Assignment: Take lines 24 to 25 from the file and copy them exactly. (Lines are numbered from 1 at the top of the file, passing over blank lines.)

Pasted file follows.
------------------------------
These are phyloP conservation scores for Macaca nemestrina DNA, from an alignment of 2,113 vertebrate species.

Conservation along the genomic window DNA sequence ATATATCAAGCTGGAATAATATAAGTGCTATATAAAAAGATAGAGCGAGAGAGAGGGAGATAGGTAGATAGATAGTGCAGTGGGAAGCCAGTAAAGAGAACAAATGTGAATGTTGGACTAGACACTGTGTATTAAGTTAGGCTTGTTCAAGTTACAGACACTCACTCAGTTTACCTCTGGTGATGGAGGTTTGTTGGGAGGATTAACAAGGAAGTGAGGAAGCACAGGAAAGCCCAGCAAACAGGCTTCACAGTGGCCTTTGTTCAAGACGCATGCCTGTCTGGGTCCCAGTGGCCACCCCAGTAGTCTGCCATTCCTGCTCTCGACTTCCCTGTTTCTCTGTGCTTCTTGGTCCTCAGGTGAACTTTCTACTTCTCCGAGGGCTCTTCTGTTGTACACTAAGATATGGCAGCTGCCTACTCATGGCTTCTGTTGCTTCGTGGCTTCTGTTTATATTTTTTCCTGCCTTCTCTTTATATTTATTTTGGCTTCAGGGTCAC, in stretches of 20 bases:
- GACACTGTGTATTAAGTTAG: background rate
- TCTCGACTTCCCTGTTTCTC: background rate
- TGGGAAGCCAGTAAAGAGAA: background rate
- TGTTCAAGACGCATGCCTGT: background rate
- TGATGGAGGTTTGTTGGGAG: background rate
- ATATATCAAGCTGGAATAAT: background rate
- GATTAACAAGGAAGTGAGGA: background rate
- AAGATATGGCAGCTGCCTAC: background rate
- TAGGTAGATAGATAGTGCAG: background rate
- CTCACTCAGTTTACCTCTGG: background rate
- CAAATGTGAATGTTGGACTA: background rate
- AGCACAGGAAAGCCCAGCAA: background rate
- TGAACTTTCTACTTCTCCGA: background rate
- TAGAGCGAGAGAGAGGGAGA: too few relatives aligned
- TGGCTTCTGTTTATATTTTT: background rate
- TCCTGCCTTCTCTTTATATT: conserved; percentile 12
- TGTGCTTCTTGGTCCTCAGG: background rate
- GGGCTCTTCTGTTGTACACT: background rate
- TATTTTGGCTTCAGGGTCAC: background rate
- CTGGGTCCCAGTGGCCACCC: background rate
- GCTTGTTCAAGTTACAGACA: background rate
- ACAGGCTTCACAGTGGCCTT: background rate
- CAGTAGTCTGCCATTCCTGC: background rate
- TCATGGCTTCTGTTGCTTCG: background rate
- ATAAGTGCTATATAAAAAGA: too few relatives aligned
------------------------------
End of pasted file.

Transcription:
- ACAGGCTTCACAGTGGCCTT: background rate
- CAGTAGTCTGCCATTCCTGC: background rate